Hurricane Andrew slammed into Florida on August 24th, 1992. The storm changed the landscape of South Florida and the lives of hundreds of thousands of people forever.
A long anticipated El Nino has finally arrived. While it may be good news for South Florida because the El Nino phenomenon is said to decrease hurricane activity in the Atlantic, Gulf and Caribbean Sea, it’s too little too late for drought-struck California, according to meteorologists.
It’s official, the Miami Marine Stadium at Virginia Key will host the Miami International Boat Show for 2016 and years to come.
For the first time in 20 years, the hurricane-damaged seats at the Miami Marine Stadium could be filled with spectators, as the Miami Marine Stadium enters into a tentative deal to host the Miami International Boat Show for at least 2016 and 2017.
The storm changed the landscape of South Florida and the lives of hundreds of thousands of people forever.
The upcoming hurricane season is just weeks away, but Florida is entering the new storm season with positive news.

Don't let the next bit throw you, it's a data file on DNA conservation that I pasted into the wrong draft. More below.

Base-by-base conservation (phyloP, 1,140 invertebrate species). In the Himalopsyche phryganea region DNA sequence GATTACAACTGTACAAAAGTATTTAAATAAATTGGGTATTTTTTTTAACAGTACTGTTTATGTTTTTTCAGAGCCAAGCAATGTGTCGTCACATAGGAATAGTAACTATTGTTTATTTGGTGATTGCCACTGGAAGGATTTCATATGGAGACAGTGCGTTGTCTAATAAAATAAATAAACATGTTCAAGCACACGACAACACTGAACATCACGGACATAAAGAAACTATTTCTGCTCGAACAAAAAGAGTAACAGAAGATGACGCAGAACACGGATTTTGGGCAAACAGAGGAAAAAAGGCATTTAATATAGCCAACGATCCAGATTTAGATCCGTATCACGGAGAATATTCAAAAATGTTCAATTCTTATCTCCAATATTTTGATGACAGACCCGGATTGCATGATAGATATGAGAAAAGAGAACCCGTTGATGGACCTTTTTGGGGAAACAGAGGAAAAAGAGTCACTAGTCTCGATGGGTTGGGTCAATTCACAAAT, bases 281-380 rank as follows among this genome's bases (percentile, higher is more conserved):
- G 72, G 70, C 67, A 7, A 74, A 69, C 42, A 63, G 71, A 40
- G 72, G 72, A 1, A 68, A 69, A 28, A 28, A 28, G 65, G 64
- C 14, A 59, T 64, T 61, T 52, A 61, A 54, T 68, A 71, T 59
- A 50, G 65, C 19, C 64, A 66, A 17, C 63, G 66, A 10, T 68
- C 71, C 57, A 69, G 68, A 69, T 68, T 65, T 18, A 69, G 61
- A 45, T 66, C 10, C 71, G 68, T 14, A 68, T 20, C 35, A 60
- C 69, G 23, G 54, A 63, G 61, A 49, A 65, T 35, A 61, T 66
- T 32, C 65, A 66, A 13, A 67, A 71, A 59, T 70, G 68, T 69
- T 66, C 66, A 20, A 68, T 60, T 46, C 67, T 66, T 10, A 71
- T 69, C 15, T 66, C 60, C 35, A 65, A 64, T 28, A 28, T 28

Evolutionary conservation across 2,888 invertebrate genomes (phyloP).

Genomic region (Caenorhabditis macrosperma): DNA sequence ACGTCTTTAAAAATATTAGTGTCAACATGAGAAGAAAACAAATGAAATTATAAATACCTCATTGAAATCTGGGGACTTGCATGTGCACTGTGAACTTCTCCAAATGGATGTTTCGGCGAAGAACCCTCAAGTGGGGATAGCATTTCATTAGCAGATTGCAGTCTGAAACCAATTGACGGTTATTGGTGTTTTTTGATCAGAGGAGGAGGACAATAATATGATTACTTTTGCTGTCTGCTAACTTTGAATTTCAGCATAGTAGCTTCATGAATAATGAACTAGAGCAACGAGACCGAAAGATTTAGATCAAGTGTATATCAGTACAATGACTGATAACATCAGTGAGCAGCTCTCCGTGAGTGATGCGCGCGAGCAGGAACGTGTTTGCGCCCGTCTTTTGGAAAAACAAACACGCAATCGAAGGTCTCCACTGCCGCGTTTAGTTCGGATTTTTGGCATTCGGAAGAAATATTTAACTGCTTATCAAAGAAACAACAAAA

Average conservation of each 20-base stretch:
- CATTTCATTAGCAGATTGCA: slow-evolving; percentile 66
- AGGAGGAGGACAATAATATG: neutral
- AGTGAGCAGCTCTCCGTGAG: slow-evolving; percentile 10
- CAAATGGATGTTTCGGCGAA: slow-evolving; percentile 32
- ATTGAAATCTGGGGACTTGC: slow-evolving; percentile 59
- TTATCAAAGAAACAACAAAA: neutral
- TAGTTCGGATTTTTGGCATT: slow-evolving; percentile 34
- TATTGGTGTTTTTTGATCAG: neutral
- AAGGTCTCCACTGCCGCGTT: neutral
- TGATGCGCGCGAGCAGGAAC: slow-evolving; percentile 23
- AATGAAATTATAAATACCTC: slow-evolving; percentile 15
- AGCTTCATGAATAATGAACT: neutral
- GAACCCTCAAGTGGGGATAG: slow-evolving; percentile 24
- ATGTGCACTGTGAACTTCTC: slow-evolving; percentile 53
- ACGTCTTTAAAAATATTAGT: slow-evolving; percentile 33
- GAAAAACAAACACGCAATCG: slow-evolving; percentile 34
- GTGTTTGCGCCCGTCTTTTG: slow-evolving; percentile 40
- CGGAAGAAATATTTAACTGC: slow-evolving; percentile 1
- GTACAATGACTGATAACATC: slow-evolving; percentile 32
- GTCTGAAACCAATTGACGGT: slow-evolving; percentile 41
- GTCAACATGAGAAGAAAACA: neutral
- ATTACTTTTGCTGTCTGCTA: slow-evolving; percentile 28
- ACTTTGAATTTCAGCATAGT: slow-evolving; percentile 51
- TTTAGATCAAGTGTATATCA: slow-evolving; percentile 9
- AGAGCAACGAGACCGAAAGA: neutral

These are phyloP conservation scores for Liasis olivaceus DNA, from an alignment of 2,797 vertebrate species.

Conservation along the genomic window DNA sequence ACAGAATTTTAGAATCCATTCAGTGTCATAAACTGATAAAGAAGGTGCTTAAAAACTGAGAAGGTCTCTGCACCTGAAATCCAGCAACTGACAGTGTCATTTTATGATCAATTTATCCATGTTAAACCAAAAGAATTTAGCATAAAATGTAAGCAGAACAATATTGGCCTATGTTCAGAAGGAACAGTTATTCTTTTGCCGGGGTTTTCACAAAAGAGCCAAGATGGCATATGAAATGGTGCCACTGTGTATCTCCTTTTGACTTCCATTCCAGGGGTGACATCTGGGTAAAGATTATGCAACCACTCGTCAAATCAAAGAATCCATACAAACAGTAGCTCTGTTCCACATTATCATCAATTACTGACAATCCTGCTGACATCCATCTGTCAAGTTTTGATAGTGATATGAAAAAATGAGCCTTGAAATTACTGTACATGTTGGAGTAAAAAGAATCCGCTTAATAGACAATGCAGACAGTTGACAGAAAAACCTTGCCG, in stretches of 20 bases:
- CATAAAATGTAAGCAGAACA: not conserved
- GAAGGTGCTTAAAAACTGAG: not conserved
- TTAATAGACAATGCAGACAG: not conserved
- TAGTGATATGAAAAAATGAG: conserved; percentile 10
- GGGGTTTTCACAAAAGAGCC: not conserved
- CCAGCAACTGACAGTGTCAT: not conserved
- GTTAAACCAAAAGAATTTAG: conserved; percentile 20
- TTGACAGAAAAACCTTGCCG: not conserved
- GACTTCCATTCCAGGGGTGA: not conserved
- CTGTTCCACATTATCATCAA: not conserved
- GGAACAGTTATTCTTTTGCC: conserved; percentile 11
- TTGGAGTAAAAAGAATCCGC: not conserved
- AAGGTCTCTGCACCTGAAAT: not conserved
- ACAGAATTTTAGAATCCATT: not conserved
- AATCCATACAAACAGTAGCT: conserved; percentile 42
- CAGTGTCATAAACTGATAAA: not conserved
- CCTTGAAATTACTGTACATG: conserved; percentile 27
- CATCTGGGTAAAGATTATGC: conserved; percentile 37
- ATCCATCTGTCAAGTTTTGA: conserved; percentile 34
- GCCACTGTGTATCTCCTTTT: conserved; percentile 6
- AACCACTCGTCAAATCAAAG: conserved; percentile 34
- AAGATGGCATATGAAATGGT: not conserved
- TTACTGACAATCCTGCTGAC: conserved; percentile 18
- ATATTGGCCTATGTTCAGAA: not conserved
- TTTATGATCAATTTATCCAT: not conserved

Miami-Dade County has one of the toughest building codes in the country. Doors and windows on newly constructed homes can withstand hurricane force winds, thanks in large part to longtime Building Director Charles Danger. But even though plenty of danger remains from hurricanes, Miami-Dade County will be without Charlie Danger when he retires this week after three decades on the job.
Hurricane Andrew forever changed the landscape and lives in South Florida 21 years ago, Saturday.
Make history on a day that does the same: serve people in crisis by donating to Neighbors 4 Neighbors on 12/12/12, Give Miami Day. During Give Miami Day, your donation of $25 or more will be matched by The Miami Foundation.
Two decades after experiencing a nearly total loss in Hurricane Andrew, investigative reporter Al Sunshine shares his personal experience and veteran advice to those on the East Coast recovering in the aftermath of Hurricane Sandy.